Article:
In 1923, the Zenith City’s Kelly-Duluth Hardware store sponsored a professional football team in the early National Football League. The team was led by Quarterback/coaches Joe Sternaman and Dewey Scanlon and featuring hometown hero Wally Gilbert, who gained national fame as the Brooklyn Dodgers’ third-baseman, once drop-kicked a 61-yard field goal. the Kelley-Duluth, aka the Duluth Kelley’s, amassed a record of 10–6 from 1923 to 1925 (NFL scheduling was erratic at the time). The Green Bay Packers came to town and faced the Duluth team at Athletic Park only once in 1924, and the home team prevailed 6–3.
In the 1920s, professional football was at best chaotic. College ball was the real deal, and back then “college men” went to work—they didn’t keep playing football. So when University of Illinois legend Red Grange started his own league in 1926, the National Football League’s very existence was threatened. With Grange’s immense popularity, fans would be drawn to the new league.
That year, 26 year-old team manager Ole Haugsrud from Superior, Wisconsin, purchased the team and convinced his high school friend all-American Stanford running back Ernie Nevers to join the team. Kelley-Duluth would be renamed the Duluth Eskimos and known nationwide as Ernie Nevers’ Eskimos. Nevers led the Eskimos, played professional basketball in Chicago, and pitched in the majors—all in the same year.
Nevers’ national popularity guaranteed ticket sales, so the Eskimos agreed to play all but one game on the road that season, a move NFL President Joe Carr said, “Saved the NFL.”
Nevers was joined by future NFL Hall-of-Famers Johnny “Blood” McNally and Walt Kiesling as well as local boys including Gilbert, Doc Kelley of Superior—also the team dentist—and the Rooney brothers of Virginia, Minnesota. Legendary Chicago Bears’ Owner/Coach George Halas would later call the group, “the greatest football team ever put together.”
They began the year with the NFL’s first-ever training camp, held in Two Harbors, Minnesota, then played one game at home before hitting the road to cover 17,000 miles playing 13 regular-season games and 16 non-league games in 4 months. They often took the field with only 13 players, and Nevers played all but 29 minutes of the 29 hours the Eskimos were on the field. They played to a 6–5–3 record in their NFL games, with one of the ties a 0–0 draw in Green Bay.
Along the way, the Eskimos became national celebrities, known for their signature mackinaw jackets, custom made for the team by Duluth’s Patrick Woolen Mills. They were also the first team in the NFL to have a logo on their uniforms, which were white trimmed in a deep blue. It was said the Eskimos took two showers after games, the first with their uniforms on—no time for laundry.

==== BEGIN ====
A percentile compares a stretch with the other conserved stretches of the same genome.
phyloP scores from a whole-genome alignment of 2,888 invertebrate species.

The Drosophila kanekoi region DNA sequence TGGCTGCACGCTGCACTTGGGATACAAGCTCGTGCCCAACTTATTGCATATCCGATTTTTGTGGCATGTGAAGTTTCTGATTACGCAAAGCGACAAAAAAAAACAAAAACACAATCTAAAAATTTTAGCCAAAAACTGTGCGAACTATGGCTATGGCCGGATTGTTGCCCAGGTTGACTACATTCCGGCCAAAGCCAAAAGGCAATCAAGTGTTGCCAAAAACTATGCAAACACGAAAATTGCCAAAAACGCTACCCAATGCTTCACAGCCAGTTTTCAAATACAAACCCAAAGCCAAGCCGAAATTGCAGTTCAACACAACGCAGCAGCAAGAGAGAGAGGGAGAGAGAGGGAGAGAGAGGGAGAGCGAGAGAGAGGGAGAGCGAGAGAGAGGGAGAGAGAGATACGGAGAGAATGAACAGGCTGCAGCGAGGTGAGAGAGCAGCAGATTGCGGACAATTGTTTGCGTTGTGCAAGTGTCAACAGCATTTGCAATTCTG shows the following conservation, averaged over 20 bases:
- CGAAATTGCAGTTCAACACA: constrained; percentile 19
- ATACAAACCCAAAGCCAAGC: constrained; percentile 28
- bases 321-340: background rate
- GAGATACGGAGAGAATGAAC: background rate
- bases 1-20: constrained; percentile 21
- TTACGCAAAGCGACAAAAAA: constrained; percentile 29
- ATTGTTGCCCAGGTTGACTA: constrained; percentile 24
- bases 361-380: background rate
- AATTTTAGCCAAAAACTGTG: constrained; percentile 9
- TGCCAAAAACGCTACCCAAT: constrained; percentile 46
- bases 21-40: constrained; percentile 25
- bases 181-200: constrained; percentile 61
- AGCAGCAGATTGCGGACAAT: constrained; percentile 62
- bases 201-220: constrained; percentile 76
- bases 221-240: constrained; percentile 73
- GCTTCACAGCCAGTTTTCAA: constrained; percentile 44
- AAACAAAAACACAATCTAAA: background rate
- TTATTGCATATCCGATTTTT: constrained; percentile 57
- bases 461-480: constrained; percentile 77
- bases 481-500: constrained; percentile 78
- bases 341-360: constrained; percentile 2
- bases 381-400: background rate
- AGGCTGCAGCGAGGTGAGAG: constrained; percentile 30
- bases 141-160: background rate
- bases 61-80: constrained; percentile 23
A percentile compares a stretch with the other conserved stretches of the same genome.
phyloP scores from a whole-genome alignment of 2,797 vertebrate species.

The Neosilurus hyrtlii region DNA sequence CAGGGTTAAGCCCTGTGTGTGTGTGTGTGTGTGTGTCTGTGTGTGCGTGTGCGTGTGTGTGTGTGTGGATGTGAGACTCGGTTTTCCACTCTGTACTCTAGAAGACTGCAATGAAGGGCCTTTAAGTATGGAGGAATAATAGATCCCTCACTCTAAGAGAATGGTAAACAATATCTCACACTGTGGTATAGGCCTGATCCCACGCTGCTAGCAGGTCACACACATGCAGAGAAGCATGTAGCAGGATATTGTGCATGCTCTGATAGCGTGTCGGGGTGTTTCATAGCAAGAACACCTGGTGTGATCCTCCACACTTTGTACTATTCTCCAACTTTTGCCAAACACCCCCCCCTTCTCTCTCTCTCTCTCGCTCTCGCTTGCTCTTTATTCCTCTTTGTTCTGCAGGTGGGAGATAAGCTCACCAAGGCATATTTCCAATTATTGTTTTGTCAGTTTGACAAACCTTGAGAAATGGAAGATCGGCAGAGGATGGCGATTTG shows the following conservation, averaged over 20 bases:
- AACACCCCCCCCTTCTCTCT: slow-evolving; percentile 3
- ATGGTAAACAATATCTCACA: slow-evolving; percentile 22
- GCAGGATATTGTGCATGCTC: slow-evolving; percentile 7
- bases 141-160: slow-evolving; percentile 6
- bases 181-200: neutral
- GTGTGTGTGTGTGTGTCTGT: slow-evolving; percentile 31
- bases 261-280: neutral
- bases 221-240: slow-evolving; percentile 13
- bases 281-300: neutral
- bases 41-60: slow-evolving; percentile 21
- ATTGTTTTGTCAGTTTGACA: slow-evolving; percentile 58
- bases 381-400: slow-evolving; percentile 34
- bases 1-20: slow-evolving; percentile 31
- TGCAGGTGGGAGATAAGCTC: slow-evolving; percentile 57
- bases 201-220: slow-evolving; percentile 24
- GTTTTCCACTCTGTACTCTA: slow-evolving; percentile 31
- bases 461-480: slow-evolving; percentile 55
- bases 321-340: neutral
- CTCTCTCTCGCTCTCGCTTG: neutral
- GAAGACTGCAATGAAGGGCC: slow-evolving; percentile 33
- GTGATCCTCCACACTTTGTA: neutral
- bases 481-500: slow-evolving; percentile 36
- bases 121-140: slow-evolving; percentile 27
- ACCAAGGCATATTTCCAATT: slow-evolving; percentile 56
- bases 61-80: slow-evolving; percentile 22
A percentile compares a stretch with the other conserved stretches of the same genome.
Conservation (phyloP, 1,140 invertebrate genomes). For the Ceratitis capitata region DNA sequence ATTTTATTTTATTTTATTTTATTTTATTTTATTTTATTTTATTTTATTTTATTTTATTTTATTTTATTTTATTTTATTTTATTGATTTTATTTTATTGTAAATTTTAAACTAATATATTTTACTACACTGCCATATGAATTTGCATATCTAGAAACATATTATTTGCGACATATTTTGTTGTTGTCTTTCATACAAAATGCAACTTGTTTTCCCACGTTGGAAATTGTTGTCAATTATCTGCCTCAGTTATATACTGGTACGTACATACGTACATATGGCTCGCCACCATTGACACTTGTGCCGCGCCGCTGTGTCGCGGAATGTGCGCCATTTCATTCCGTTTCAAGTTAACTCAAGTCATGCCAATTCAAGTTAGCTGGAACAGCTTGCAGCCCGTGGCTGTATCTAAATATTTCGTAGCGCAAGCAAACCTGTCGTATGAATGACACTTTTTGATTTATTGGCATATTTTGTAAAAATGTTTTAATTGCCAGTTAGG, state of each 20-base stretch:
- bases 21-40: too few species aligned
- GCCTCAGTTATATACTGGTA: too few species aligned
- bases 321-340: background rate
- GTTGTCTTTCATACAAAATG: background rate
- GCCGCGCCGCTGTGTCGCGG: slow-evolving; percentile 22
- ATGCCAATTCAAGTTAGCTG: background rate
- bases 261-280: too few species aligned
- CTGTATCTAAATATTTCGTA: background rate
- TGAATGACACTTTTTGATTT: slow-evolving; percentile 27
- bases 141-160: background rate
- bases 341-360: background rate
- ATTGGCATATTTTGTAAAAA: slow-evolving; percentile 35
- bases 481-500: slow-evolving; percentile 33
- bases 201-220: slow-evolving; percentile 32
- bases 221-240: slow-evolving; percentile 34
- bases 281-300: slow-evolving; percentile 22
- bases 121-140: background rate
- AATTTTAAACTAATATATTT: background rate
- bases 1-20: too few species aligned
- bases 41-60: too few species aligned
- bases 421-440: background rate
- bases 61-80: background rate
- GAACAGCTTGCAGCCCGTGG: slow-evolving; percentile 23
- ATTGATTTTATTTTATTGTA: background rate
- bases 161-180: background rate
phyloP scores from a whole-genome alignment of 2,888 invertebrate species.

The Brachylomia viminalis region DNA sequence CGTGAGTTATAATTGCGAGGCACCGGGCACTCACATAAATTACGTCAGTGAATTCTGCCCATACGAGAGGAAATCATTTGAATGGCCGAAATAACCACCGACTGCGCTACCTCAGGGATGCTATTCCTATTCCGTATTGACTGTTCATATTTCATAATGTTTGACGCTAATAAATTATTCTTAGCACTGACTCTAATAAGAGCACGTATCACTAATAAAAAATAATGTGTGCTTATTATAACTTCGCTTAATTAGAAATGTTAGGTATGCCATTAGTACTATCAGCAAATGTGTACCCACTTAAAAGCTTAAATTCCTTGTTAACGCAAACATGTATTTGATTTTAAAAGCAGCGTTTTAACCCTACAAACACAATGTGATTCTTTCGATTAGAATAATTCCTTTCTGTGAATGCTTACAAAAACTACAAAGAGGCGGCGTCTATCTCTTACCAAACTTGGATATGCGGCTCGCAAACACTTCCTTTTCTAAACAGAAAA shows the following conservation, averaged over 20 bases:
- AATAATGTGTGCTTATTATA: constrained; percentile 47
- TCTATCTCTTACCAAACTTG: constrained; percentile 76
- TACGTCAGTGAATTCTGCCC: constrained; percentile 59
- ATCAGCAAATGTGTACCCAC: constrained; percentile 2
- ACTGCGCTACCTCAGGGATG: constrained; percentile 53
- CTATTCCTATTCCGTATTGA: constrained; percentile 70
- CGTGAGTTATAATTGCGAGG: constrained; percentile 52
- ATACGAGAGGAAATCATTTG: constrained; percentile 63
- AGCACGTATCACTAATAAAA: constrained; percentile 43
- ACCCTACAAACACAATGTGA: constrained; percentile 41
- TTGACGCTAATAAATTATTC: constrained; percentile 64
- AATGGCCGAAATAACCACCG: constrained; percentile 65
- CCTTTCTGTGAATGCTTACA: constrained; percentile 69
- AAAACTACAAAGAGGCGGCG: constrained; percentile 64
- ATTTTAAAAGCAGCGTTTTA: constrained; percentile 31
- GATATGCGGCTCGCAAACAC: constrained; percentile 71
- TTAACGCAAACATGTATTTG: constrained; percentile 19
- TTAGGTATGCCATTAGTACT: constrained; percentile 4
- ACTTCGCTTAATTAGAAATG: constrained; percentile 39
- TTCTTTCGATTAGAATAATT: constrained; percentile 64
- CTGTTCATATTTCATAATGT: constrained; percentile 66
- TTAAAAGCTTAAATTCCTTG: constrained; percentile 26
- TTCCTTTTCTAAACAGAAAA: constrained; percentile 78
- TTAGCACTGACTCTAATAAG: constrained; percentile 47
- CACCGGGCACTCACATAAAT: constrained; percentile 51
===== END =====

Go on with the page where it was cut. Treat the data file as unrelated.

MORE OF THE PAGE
The following year Nevers took over as coach, but the team did not play well, closing the season with a 1–8 NFL record. The first game of the year was a 20–0 loss in Green Bay. The Eskimos never once played in Duluth that season.
The following year the Eskimos folded. Haugsrud retired the Eskimos name in 1928 when he sold the Duluth franchise back to the league. He didn’t get much money, but one stipulation of the sale was a piece of paper stating that if the NFL ever awarded a franchise to Minnesota, Haugsrud would be offered an opportunity to invest in the team. He cashed in that promissory note to become part owner of the Minnesota Vikings, who many believe were named for his and Ernie Nevers’ alma mater, Superior Central High, whose sports teams wore purple and gold and called themselves the Vikings. He also recruited Bud Grant to coach the Vikings.
In 1963, Nevers was part of the first class of inductees to the NFL Hall of Fame along with former teammate Johnny “Blood” McNally and Bronislau “Bronco” Nagurski of International Falls, Minnesota.
In 1929, Edwin Simandl, owner of the Orange Tornadoes—an amateur team from New Jersey—purchased the franchise and his team went pro; the next two years the Tornadoes played in Newark, then forfeited the franchise in 1931 because of financial problems.
In 1932, Boston investors led by George Preston Marshall purchased the franchise. The team played at Braves Field, home of the Boston Braves of baseball’s National League, and so Marshall also named his team the Braves. In 1933, Marshall’s team moved to Fenway Park and he changed the name to “Redskins.” In 1937, he moved the team to Washington, D.C., where they have played ever since.
(A second theory holds that the franchise Marshall purchased was “the inactive Boston franchise,” which would have been the 1929 Boston Bulldogs. The Bulldogs played from 1925 to 1928 in Pennsylvania as the Pottsville Maroons.)